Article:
The Left’s refusal to be seen on the same side as the Congress meant a hit for the Index of Opposition unity. This stands changed in the Hyderabad Congress of CPI (M)

Congress Provides Life Support to Yechury & the Ailing CPI (M)


In the end, it all boiled down to how a crucial line was phrased. On day three of the 22nd Congress of the Communist Party of India (Marxist) in Hyderabad, the party removed the words “without having an understanding with the Congress party” and retained, “without having a political alliance with the Congress party” in its final resolution.

This, in effect, gives a lifeline to Sitaram Yechury, because in the central committee meeting held in Kolkata in January, the general secretary’s line pushing for being on the same side as the Congress was defeated by 31 votes to 55.
(Photo: Reuters)
Sitaram Yechury 

The change in the resolution is a setback to the Prakash Karat lobby as its draft had been adopted four months ago. The change is significant because it is the first time in the history-obsessed CPI(M), since it was formed in 1964, that a draft political resolution approved by the powerful central committee has been amended.

Winners and Losers

What does it mean for the beleaguered Left, in power only in Kerala now? It means the decks have been cleared for a possible electoral understanding with the Congress, without using the nomenclature of an alliance. It means that barring Kerala, where the Left and the Congress are rivals, the two could do business with each other in the other 28 states of the country.

This also means Yechury’s second term as general secretary is almost a done deal. It would have been untenable had his line been rejected outright by the party Congress.

Nevertheless, the names of Brinda Karat, BV Raghavulu and Manik Sarkar are doing the rounds as potential general secretaries.

The new resolution is also a setback for the Kerala camp as the Pinarayi Vijayan group has had the upper hand within the CPI(M) ever since the party lost power in Bengal. Vijayan knows that this would expose his party to barbs from the BJP that in the past has taunted it saying, `Bengal me dosti, Kerala me kushti'. The CPI(M) also fears this would lead to ceding the opposition space to the BJP, which is only waiting for such an opportunity.

(Photo: IANS)
Hyderabad: CPI(M) leader Prakash Karat addresses a press conference in Hyderabad on 20 April 2018. 

New Resolution: Kolkata to Hyderabad

In Kolkata, the Karat camp drew ammunition from the fact that the 2016 West Bengal assembly elections, where the CPI(M) had an electoral understanding with the Congress, saw the latter win more seats than the Left. It was seen as a vindication for Karat because he had opposed the idea of an alliance before 2016 as well.

But in terms of perception, the Kolkata decision sent the wrong signals. The Left's refusal to be seen on the same side as the Congress meant a hit for the Index of Opposition unity. In fact, jokes started circulating with some newspapers in Kolkata calling it a BJP victory in the CPI(M). Many spoke of the decision as yet another historic blunder, the first being to refuse Jyoti Basu the chance to become PM in 1996.

(Photo: PTI)
CPI(M) general secretary Sitaram Yehchuri with party leaders Prakash Karat, Suryakanta Mishra, Brinda Karat, Biman Bose, etc, at a rally in Kolkata.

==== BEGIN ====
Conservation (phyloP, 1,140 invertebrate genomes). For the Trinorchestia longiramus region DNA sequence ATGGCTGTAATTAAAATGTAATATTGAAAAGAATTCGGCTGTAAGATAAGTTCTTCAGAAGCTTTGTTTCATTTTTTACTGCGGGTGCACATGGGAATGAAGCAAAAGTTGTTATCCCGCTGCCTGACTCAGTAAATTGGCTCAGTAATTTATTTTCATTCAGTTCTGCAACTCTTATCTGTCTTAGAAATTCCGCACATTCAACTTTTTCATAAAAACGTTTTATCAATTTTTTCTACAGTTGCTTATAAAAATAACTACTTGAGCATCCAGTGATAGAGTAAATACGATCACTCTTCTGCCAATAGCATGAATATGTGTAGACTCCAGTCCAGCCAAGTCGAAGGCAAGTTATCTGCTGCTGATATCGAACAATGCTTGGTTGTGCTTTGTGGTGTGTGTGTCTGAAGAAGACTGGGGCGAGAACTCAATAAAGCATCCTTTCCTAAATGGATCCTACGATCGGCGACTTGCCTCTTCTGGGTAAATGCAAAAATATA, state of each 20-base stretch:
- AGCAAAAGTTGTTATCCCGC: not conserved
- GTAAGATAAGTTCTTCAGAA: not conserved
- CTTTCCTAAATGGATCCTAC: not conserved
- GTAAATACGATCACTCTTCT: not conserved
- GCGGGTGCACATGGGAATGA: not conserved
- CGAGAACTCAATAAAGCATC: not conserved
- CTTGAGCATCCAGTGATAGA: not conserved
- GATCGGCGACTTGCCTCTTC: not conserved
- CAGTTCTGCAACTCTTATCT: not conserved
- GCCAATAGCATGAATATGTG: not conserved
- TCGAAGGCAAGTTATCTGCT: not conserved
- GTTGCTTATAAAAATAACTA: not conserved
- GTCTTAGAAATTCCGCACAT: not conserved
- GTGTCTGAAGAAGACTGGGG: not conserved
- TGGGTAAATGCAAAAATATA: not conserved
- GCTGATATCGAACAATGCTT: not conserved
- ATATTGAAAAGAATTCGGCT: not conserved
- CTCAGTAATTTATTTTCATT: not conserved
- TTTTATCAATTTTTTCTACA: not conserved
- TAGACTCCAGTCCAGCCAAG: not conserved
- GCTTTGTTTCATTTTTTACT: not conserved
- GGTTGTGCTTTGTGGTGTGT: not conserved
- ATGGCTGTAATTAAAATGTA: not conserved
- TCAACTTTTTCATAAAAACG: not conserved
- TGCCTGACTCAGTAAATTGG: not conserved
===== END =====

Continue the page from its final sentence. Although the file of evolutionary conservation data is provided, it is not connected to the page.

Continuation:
How did Yechury, then, turn the tables given the brute majority the Karat camp had in the powerful central committee?

For one, with over 700 delegates who had a say in the resolutions, Yechury had a better chance of getting his way in Hyderabad. Two, the humiliating defeat in Tripura, where the BJP stormed the CPI(M) citadel, was a rude wake-up call. It reduced the CPI(M) to Communist Party of India (Malayalee).

Given the Kerala electorate's tendency to play musical chairs every five years, everyone knew the next assembly elections in the southern state in 2021 could see the Left vanishing from the power map of India. Many of the delegates saw the writing on the wall.

Which is why the resolution now also says : “Appropriate electoral tactics to maximise the pooling of anti-BJP votes should be adopted based on the above political line of the party”.

A Divided House

The whispers of a secret ballot seemed to have done the trick. Delegates from as many as 15 states are believed to have asked for secret ballot on the political resolution. That was a googly as the party has never adopted a secret ballot approach to deciding crucial political strategy. What it brought out in the open was a deep division within the ranks and two, the fear factor among the delegates, who perhaps did not want to be openly identified as one on Yechury's side.

Nevertheless, in sharp contrast to other mainstream parties - both national and regional - where a few individuals or families decide the line, the CPI(M) has shown what true inner party democracy is all about.

(Photo: Erum Gour / The Quint)
Prakash Karat (L) and Sitaram Yechury (R)

But does it mean all is hunky dory within the Marxist camp. Far from it.

The Karat camp is not likely to take kindly to the `Karat proposes, party disposes’ situation. On the other side, Yechury bristled during the deliberations, shrugging off the tag of having a “pro-Congress’’ mindset”, emphasising that he is not a Congressman.

His position has been that ploughing a lonely furrow was hardly likely to help the opposition's cause to defeat the BJP.

India will know in 2019 if this unusual U-turn taken by the CPI(M) will help the Reds flash the `V' sign.

(The writer is a senior journalist. He can be reached @Iamtssudhir. This is an opinion piece and the views expressed above are the author’s own. The Quint neither endorses nor is responsible for the same.)